“In cases where there aren’t established standards, this legislation addresses who is allowed to make that medical decision when there is no consensus in the medical literature,” he added.  “Based on the conversations that I’ve had with physicians, right now the appeals that go forward are happening not between physicians talking to a physician, they are happening between a physician talking to an insurance administrator who can make decisions, and in some cases about life and death procedures, without having the necessary medical training. This proposal requires that the person who makes that very important healthcare decision must be a licensed physician trained to do that particular procedure.”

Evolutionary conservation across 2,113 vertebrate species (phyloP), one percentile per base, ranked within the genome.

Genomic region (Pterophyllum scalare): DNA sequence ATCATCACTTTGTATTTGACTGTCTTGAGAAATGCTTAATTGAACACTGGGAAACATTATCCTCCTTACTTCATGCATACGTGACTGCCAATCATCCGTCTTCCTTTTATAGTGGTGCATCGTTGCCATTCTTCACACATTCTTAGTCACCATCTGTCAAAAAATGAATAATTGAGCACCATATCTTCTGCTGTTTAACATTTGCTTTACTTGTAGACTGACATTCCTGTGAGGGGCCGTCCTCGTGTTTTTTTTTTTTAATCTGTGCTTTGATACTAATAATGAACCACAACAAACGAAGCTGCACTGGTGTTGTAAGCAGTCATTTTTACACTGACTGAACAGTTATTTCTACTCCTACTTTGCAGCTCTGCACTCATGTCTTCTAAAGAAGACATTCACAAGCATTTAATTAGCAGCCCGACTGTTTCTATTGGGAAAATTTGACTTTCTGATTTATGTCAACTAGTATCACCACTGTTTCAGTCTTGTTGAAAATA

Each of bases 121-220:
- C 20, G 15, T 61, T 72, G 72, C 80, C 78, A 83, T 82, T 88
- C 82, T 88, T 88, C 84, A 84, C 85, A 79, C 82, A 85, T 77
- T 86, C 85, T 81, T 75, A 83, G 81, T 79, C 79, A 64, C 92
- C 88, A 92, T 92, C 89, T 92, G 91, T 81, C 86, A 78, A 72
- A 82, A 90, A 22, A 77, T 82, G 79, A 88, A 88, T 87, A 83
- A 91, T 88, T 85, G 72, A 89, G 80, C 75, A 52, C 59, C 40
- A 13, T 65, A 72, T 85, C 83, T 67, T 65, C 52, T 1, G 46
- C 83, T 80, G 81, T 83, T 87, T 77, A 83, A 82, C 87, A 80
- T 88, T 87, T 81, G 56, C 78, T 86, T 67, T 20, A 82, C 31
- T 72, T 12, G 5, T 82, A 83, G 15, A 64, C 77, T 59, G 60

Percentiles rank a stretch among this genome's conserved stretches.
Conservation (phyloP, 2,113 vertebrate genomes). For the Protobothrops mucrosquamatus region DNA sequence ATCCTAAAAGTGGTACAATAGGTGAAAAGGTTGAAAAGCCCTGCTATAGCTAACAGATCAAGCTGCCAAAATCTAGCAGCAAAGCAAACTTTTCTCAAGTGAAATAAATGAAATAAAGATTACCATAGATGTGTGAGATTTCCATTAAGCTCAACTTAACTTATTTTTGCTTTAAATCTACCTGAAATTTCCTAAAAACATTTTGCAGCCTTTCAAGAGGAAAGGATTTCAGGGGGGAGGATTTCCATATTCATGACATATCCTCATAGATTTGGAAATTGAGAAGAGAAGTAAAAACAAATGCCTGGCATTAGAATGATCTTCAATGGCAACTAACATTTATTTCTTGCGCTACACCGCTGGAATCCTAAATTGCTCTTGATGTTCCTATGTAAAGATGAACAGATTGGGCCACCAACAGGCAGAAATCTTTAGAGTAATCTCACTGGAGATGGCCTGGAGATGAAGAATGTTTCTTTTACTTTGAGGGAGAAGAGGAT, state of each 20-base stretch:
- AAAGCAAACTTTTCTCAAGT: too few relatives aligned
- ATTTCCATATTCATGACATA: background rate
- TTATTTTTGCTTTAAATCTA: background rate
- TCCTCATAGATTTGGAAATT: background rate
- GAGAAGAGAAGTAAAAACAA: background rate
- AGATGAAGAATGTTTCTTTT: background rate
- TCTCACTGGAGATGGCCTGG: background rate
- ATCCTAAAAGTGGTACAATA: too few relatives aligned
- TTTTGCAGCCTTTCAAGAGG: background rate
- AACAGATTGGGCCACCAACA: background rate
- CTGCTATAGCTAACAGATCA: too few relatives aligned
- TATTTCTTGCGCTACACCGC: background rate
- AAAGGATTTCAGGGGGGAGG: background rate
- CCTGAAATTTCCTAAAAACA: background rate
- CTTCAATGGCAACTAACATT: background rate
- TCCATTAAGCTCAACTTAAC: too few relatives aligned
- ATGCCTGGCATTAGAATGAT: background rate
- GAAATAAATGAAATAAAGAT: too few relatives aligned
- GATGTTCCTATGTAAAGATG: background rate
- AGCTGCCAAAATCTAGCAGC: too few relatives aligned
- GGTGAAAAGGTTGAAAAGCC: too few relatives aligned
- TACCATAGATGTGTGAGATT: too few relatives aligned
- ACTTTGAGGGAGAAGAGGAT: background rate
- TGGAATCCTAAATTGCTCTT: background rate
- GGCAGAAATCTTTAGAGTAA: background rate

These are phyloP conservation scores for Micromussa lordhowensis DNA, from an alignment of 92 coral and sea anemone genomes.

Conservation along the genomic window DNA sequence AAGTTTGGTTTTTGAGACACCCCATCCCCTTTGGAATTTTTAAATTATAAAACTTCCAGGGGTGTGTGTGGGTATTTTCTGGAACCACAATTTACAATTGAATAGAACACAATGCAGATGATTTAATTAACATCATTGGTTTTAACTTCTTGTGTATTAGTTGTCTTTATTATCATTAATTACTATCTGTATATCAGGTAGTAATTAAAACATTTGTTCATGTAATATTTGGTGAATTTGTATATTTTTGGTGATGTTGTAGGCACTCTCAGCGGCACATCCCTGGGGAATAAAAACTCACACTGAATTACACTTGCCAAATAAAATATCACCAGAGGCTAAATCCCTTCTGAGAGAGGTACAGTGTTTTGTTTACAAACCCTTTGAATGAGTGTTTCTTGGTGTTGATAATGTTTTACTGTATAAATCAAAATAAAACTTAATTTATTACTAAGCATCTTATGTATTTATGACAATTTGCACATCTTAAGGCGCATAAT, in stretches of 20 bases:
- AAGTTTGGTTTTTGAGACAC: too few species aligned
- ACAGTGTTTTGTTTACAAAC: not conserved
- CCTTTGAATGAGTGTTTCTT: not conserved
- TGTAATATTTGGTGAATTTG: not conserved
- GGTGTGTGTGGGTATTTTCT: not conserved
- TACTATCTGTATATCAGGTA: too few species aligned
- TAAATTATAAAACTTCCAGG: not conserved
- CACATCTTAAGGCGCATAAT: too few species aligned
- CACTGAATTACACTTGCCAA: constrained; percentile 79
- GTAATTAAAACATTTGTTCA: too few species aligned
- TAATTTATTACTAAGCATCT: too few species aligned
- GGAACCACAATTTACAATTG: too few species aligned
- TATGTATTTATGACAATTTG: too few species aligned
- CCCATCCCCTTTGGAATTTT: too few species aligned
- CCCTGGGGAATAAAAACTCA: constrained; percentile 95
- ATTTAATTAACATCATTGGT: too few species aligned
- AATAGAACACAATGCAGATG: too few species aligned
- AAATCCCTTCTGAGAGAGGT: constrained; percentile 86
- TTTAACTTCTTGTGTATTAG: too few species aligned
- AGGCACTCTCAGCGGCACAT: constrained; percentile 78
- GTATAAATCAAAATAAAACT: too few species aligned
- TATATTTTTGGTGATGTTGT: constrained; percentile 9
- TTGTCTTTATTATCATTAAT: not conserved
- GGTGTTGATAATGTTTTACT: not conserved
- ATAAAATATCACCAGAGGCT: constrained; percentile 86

Senate approves “Officer Gary Daugherty Act” toughening penalties against fleeing suspects who injure others while evading capture

 

The State Senate has approved legislation sponsored by Senator Rusty Crowe (R-Johnson City) toughening penalties for those convicted of injuring someone while evading arrest.  The “Officer Gary Daugherty Act” is named for a Washington County sheriff’s deputy who was seriously injured while deploying a spike strip to stop a car driven by a fleeing robbery suspect.  Daugherty sustained serious injuries that have required multiple surgeries and intensive physical therapy.

“This legislation strengthens our law to place additional jail time and fines on those who injure others during a high speed chase while evading capture,” said Senator Crowe.  “Officer Daugherty’s injuries highlight the reason this bill is needed to protect both our police officers, who put their lives on the line to protect the public and innocent bystanders who are in the path of the fleeing suspect.”